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RESEARCH PAPERS

An Experimental-Numerical Determination of the Three-Dimensional Autofrettage Residual Stress Field Incorporating Bauschinger Effects

[+] Author and Article Information
M. Perl1

Department of Mechanical Engineering, National University of Singapore, 9 Engineering Drive 1, Singapore 117576Department of Mechanical Engineering, Ben-Gurion University of the Negev, Beer-Sheva 84105, Israel

J. Perry

Department of Mechanical Engineering, National University of Singapore, 9 Engineering Drive 1, Singapore 117576Department of Mechanical Engineering, Ben-Gurion University of the Negev, Beer-Sheva 84105, Israel

1

Aaron Fish Professor of Mechanical Engineering-Fracture Mechanics. On sabbatical leave from Pearlstone Center for Aeronautical Studies, Department of Mechanical Engineering, Ben-Gurion University of the Negev.

J. Pressure Vessel Technol 128(2), 173-178 (Dec 12, 2005) (6 pages) doi:10.1115/1.2172959 History: Received November 23, 2005; Revised December 12, 2005

Autofrettage of large-caliber gun barrels is used to increase the elastic strength of the tube and is based on the permanent expansion of the cylinder bore, using either hydraulic pressure or an oversized swage mandrel. The theoretical solution of the autofrettage problem involves different yield criteria, the Bauschinger effect, and the recalculation of the residual stress field post barrel’s machining. Accurate stress-strain data and their appropriate numerical representations are needed as input for the numerical analysis of the residual stress field due to autofrettage. The purpose of the present work is to develop a three-dimensional (3D) numerical solution for both the hydraulic and the swage autofrettage processes incorporating the Bauschinger effect, using an accurate numerical representation of the experimentally measured material behavior. The new 3D computer code that was developed is capable of determining the stresses, strains, displacements, and forces throughout the entire autofrettage process. The numerical results were validated by an instrumented standard swage autofrettage process. The numerical model was found to excellently reproduce the experimentally measured pushing force as well as the permanent bore enlargement of the barrel. The calculated tangential stresses and the measured ones follow a similar pattern, but their numerical magnitude differs considerably. A wide discrepancy in both pattern and magnitude was found between the calculated and the measured axial stresses. These discrepancies seem to stem from the exact details of the mandrel’s insertion into the tube and are now under further investigation. However, in order to further validate the numerical code an hydraulic autofrettage experiment will be performed, which will hopefully eliminate the swage autofrettage discrepancies.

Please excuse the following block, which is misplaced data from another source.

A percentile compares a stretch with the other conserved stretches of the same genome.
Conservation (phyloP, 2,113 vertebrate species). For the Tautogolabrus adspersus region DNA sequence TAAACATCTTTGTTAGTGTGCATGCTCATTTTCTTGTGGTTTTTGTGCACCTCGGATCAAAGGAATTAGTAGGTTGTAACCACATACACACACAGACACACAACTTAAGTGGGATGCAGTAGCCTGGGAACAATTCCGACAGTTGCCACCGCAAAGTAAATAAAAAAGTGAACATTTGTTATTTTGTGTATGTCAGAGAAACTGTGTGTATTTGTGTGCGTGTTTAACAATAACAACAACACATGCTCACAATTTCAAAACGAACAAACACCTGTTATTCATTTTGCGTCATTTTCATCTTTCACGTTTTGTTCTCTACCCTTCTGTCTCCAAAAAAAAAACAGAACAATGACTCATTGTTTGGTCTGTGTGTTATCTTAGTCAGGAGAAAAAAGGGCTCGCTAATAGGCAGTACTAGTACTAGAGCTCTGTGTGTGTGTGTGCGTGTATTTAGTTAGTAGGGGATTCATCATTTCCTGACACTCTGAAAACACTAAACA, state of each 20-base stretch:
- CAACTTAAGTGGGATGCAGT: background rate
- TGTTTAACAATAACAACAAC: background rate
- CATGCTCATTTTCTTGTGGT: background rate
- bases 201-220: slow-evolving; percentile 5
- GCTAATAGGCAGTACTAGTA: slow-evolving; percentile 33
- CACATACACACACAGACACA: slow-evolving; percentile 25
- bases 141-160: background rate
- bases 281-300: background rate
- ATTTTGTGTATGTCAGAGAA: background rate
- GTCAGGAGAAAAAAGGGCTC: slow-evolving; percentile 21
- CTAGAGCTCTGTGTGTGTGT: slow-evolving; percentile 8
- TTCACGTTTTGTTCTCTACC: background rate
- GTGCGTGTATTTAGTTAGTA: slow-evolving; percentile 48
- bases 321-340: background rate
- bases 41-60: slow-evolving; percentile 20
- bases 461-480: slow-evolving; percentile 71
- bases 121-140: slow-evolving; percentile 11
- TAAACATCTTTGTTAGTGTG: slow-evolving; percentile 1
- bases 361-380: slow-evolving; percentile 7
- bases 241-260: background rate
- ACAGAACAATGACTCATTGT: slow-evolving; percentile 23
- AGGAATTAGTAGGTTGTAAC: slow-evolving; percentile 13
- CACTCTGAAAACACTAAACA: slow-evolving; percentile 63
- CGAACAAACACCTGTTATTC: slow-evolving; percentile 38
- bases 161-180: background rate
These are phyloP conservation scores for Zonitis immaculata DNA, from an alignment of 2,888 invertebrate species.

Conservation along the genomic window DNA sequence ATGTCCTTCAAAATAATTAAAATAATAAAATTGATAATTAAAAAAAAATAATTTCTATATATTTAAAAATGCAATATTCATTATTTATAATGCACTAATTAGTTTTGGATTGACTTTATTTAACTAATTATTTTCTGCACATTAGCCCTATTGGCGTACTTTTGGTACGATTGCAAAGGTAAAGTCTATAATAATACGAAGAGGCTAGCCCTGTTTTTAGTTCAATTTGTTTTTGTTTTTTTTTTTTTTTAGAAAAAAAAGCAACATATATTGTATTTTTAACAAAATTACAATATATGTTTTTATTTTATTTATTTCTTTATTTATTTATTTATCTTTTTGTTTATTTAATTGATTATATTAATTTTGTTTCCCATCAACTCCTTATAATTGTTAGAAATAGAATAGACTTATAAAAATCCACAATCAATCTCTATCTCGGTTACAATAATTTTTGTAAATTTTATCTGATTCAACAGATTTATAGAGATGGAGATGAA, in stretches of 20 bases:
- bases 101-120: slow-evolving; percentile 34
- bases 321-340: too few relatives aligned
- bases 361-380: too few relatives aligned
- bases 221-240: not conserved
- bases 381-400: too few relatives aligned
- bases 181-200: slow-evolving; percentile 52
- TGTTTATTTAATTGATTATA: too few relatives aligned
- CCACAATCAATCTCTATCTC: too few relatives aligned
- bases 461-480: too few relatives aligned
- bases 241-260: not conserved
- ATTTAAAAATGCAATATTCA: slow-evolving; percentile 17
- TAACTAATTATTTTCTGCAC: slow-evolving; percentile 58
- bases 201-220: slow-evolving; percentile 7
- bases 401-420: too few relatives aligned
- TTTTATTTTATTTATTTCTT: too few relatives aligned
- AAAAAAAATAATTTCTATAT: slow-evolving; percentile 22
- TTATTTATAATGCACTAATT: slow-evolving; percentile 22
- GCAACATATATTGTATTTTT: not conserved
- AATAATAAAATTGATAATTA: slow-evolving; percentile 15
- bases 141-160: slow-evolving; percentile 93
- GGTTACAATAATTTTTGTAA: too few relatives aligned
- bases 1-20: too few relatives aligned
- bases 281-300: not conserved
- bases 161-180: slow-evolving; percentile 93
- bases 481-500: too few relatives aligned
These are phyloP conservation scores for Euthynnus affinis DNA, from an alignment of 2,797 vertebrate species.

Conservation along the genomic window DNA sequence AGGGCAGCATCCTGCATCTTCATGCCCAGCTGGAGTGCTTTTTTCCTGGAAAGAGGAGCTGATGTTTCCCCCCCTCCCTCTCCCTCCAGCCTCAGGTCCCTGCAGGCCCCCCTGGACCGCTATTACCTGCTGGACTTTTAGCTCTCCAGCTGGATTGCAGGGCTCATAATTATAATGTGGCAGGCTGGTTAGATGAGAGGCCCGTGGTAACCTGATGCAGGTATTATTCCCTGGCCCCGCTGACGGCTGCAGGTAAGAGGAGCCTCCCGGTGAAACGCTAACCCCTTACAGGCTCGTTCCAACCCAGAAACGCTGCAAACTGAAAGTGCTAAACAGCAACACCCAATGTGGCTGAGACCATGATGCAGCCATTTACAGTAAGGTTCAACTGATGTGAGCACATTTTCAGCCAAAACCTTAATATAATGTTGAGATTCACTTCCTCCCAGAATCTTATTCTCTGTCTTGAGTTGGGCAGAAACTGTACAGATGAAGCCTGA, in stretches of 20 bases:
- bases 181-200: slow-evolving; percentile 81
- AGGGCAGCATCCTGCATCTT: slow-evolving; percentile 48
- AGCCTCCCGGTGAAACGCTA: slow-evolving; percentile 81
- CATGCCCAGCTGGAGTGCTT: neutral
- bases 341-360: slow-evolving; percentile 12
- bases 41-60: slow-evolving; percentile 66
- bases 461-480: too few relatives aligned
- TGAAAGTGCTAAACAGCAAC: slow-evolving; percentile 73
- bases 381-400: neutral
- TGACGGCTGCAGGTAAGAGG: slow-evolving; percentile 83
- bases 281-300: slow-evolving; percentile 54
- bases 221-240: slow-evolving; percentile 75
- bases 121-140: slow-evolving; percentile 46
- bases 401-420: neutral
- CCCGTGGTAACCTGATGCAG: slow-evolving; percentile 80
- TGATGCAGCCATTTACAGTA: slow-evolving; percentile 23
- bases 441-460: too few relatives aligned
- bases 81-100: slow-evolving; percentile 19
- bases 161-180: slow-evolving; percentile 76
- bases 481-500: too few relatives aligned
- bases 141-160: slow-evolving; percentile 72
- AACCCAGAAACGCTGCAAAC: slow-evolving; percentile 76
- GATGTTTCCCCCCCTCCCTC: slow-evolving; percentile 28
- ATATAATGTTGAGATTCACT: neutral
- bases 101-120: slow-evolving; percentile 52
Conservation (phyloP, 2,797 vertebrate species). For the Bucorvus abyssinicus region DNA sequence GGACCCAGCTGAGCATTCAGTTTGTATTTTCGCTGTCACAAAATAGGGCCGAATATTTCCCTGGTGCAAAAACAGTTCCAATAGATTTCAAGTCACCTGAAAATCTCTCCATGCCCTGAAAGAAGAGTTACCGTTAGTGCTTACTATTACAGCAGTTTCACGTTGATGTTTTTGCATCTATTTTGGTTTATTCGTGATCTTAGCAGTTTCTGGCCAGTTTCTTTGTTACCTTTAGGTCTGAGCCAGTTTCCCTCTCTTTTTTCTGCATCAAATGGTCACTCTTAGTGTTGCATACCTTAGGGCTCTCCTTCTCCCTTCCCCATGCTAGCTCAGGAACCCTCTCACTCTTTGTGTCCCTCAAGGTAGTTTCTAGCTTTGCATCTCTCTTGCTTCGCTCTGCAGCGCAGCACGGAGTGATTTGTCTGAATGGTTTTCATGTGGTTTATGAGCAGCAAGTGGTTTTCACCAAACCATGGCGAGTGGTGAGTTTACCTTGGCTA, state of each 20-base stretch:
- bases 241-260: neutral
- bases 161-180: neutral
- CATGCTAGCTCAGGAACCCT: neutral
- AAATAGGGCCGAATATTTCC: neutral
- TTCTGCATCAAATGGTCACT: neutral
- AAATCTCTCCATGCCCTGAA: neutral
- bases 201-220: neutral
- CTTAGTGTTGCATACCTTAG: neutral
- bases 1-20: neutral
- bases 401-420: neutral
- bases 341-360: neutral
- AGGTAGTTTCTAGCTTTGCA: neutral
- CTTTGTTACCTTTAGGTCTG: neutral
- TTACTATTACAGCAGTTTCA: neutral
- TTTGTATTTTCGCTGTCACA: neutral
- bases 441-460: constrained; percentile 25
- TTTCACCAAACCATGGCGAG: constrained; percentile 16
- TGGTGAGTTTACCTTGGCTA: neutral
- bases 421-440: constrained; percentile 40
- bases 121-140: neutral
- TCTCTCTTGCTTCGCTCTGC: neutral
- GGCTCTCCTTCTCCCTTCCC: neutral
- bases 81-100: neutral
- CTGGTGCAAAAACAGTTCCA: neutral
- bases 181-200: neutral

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Copyright © 2006 by American Society of Mechanical Engineers
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Figures

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Figure 2

The cylinder’s geometry–annular-strip grid

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Figure 3

The four stages of the autofrettage process

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Figure 4

The universal tensile stress-strain curve

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Figure 1

Simulation of the mandrel’s pushing force in swage autofrettage

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Figure 5

Young’s modulus Bauschinger effect factor

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Figure 6

Yield stress Bauschinger effect factor

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Figure 7

The universal compressive stress-strain curve

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Figure 8

The residual stresses following unloading

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Figure 9

The final residual stress field after machining

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Figure 10

Yield stress Bauschinger effect factor in tension

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Figure 11

The mandrel’s pushing force along the distinct barrel’s zones

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Figure 12

The experimental and numerical strains as a function of the mandrel’s location

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